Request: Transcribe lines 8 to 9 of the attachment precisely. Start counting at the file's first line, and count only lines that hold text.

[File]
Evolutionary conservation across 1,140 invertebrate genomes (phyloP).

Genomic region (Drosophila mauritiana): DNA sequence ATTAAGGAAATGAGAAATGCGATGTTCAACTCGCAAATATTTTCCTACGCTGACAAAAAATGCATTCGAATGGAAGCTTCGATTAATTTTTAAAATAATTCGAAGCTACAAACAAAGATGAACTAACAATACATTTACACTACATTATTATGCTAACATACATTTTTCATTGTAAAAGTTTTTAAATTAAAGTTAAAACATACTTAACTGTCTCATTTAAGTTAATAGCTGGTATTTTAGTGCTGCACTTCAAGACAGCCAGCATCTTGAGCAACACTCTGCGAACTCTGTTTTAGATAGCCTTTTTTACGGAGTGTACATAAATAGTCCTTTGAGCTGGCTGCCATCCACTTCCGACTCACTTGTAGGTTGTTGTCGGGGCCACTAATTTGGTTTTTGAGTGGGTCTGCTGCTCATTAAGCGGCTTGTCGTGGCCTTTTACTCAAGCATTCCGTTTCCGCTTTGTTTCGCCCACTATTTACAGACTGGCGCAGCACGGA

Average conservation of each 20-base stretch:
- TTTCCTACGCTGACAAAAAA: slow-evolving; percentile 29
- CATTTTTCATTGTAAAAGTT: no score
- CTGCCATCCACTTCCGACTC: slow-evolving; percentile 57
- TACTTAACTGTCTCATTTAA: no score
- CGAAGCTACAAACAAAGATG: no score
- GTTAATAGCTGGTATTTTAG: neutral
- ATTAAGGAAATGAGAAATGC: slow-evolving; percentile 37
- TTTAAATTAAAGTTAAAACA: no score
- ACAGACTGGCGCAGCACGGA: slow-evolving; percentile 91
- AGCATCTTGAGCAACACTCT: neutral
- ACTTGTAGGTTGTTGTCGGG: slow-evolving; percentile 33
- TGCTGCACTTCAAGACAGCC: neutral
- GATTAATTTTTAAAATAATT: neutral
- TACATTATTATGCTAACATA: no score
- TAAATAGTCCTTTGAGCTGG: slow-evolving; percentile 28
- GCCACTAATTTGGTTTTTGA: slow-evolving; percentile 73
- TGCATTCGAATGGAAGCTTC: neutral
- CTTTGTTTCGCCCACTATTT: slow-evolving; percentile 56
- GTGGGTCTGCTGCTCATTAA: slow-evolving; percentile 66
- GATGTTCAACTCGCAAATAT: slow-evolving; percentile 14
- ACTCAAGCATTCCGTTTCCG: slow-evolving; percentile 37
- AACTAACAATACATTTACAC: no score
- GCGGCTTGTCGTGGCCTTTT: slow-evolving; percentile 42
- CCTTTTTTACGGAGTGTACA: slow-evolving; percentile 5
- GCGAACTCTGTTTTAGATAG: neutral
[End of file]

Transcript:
- CGAAGCTACAAACAAAGATG: no score
- GTTAATAGCTGGTATTTTAG: neutral